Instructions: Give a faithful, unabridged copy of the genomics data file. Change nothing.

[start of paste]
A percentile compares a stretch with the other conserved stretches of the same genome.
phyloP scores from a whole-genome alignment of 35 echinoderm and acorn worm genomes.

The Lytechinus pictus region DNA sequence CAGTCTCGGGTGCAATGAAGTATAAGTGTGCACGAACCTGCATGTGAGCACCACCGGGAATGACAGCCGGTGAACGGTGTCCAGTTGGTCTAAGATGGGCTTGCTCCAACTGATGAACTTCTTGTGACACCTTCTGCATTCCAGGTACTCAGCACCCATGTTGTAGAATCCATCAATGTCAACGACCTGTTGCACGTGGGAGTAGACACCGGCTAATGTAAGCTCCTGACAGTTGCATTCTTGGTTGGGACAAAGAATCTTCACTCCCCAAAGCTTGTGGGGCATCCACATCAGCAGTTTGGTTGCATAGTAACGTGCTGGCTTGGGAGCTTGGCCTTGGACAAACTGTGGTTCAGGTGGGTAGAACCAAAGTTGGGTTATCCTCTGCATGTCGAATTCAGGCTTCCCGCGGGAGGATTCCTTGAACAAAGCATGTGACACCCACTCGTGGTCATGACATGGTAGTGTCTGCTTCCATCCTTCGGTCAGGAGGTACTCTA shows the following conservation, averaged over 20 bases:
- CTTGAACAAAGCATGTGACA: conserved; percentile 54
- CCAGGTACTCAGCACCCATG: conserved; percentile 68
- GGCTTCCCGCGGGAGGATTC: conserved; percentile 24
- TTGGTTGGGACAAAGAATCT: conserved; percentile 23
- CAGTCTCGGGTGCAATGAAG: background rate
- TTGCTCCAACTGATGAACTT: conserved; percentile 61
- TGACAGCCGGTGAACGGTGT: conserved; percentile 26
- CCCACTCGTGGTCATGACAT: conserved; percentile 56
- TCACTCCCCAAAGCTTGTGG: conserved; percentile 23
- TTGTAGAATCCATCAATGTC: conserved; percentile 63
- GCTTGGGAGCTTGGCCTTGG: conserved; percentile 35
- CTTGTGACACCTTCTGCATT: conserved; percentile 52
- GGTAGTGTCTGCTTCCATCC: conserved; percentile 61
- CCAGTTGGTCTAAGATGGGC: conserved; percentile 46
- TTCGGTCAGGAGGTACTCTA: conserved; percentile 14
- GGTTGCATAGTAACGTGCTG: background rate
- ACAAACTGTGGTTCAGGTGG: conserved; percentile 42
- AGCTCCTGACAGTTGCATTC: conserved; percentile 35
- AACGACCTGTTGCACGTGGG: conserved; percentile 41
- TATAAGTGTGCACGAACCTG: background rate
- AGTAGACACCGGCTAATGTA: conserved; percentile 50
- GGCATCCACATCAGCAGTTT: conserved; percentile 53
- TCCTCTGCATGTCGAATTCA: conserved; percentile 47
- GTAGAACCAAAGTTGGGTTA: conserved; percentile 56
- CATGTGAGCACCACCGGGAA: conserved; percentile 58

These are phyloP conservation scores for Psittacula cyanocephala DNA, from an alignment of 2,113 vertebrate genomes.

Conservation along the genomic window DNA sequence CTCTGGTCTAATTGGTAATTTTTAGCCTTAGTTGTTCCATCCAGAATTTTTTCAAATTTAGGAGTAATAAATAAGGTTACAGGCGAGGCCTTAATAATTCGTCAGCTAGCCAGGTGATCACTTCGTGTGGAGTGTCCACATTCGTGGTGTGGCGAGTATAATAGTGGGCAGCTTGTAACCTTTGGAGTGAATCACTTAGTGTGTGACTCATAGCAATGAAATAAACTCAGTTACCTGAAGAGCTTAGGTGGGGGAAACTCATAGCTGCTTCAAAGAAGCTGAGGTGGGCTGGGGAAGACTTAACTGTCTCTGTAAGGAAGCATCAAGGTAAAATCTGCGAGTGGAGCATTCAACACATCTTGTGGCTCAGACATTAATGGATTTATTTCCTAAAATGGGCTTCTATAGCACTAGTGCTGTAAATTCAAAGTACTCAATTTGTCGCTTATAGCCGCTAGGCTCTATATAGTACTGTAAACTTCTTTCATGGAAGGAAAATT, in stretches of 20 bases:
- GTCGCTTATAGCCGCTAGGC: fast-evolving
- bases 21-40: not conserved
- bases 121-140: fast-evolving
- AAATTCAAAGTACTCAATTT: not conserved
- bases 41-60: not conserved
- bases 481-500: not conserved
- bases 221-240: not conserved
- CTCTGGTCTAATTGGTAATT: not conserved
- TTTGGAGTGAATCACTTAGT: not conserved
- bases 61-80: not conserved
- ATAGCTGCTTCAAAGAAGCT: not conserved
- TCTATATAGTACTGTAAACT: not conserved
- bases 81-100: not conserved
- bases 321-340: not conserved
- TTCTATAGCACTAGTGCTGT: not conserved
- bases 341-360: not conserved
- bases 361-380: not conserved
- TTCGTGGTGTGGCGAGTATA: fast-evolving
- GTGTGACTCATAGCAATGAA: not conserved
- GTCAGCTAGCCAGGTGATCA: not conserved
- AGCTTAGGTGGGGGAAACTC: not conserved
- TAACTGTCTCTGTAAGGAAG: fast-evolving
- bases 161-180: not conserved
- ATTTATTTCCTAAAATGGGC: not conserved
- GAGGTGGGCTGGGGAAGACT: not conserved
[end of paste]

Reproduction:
A percentile compares a stretch with the other conserved stretches of the same genome.
phyloP scores from a whole-genome alignment of 35 echinoderm and acorn worm genomes.

The Lytechinus pictus region DNA sequence CAGTCTCGGGTGCAATGAAGTATAAGTGTGCACGAACCTGCATGTGAGCACCACCGGGAATGACAGCCGGTGAACGGTGTCCAGTTGGTCTAAGATGGGCTTGCTCCAACTGATGAACTTCTTGTGACACCTTCTGCATTCCAGGTACTCAGCACCCATGTTGTAGAATCCATCAATGTCAACGACCTGTTGCACGTGGGAGTAGACACCGGCTAATGTAAGCTCCTGACAGTTGCATTCTTGGTTGGGACAAAGAATCTTCACTCCCCAAAGCTTGTGGGGCATCCACATCAGCAGTTTGGTTGCATAGTAACGTGCTGGCTTGGGAGCTTGGCCTTGGACAAACTGTGGTTCAGGTGGGTAGAACCAAAGTTGGGTTATCCTCTGCATGTCGAATTCAGGCTTCCCGCGGGAGGATTCCTTGAACAAAGCATGTGACACCCACTCGTGGTCATGACATGGTAGTGTCTGCTTCCATCCTTCGGTCAGGAGGTACTCTA shows the following conservation, averaged over 20 bases:
- CTTGAACAAAGCATGTGACA: conserved; percentile 54
- CCAGGTACTCAGCACCCATG: conserved; percentile 68
- GGCTTCCCGCGGGAGGATTC: conserved; percentile 24
- TTGGTTGGGACAAAGAATCT: conserved; percentile 23
- CAGTCTCGGGTGCAATGAAG: background rate
- TTGCTCCAACTGATGAACTT: conserved; percentile 61
- TGACAGCCGGTGAACGGTGT: conserved; percentile 26
- CCCACTCGTGGTCATGACAT: conserved; percentile 56
- TCACTCCCCAAAGCTTGTGG: conserved; percentile 23
- TTGTAGAATCCATCAATGTC: conserved; percentile 63
- GCTTGGGAGCTTGGCCTTGG: conserved; percentile 35
- CTTGTGACACCTTCTGCATT: conserved; percentile 52
- GGTAGTGTCTGCTTCCATCC: conserved; percentile 61
- CCAGTTGGTCTAAGATGGGC: conserved; percentile 46
- TTCGGTCAGGAGGTACTCTA: conserved; percentile 14
- GGTTGCATAGTAACGTGCTG: background rate
- ACAAACTGTGGTTCAGGTGG: conserved; percentile 42
- AGCTCCTGACAGTTGCATTC: conserved; percentile 35
- AACGACCTGTTGCACGTGGG: conserved; percentile 41
- TATAAGTGTGCACGAACCTG: background rate
- AGTAGACACCGGCTAATGTA: conserved; percentile 50
- GGCATCCACATCAGCAGTTT: conserved; percentile 53
- TCCTCTGCATGTCGAATTCA: conserved; percentile 47
- GTAGAACCAAAGTTGGGTTA: conserved; percentile 56
- CATGTGAGCACCACCGGGAA: conserved; percentile 58

These are phyloP conservation scores for Psittacula cyanocephala DNA, from an alignment of 2,113 vertebrate genomes.

Conservation along the genomic window DNA sequence CTCTGGTCTAATTGGTAATTTTTAGCCTTAGTTGTTCCATCCAGAATTTTTTCAAATTTAGGAGTAATAAATAAGGTTACAGGCGAGGCCTTAATAATTCGTCAGCTAGCCAGGTGATCACTTCGTGTGGAGTGTCCACATTCGTGGTGTGGCGAGTATAATAGTGGGCAGCTTGTAACCTTTGGAGTGAATCACTTAGTGTGTGACTCATAGCAATGAAATAAACTCAGTTACCTGAAGAGCTTAGGTGGGGGAAACTCATAGCTGCTTCAAAGAAGCTGAGGTGGGCTGGGGAAGACTTAACTGTCTCTGTAAGGAAGCATCAAGGTAAAATCTGCGAGTGGAGCATTCAACACATCTTGTGGCTCAGACATTAATGGATTTATTTCCTAAAATGGGCTTCTATAGCACTAGTGCTGTAAATTCAAAGTACTCAATTTGTCGCTTATAGCCGCTAGGCTCTATATAGTACTGTAAACTTCTTTCATGGAAGGAAAATT, in stretches of 20 bases:
- GTCGCTTATAGCCGCTAGGC: fast-evolving
- bases 21-40: not conserved
- bases 121-140: fast-evolving
- AAATTCAAAGTACTCAATTT: not conserved
- bases 41-60: not conserved
- bases 481-500: not conserved
- bases 221-240: not conserved
- CTCTGGTCTAATTGGTAATT: not conserved
- TTTGGAGTGAATCACTTAGT: not conserved
- bases 61-80: not conserved
- ATAGCTGCTTCAAAGAAGCT: not conserved
- TCTATATAGTACTGTAAACT: not conserved
- bases 81-100: not conserved
- bases 321-340: not conserved
- TTCTATAGCACTAGTGCTGT: not conserved
- bases 341-360: not conserved
- bases 361-380: not conserved
- TTCGTGGTGTGGCGAGTATA: fast-evolving
- GTGTGACTCATAGCAATGAA: not conserved
- GTCAGCTAGCCAGGTGATCA: not conserved
- AGCTTAGGTGGGGGAAACTC: not conserved
- TAACTGTCTCTGTAAGGAAG: fast-evolving
- bases 161-180: not conserved
- ATTTATTTCCTAAAATGGGC: not conserved
- GAGGTGGGCTGGGGAAGACT: not conserved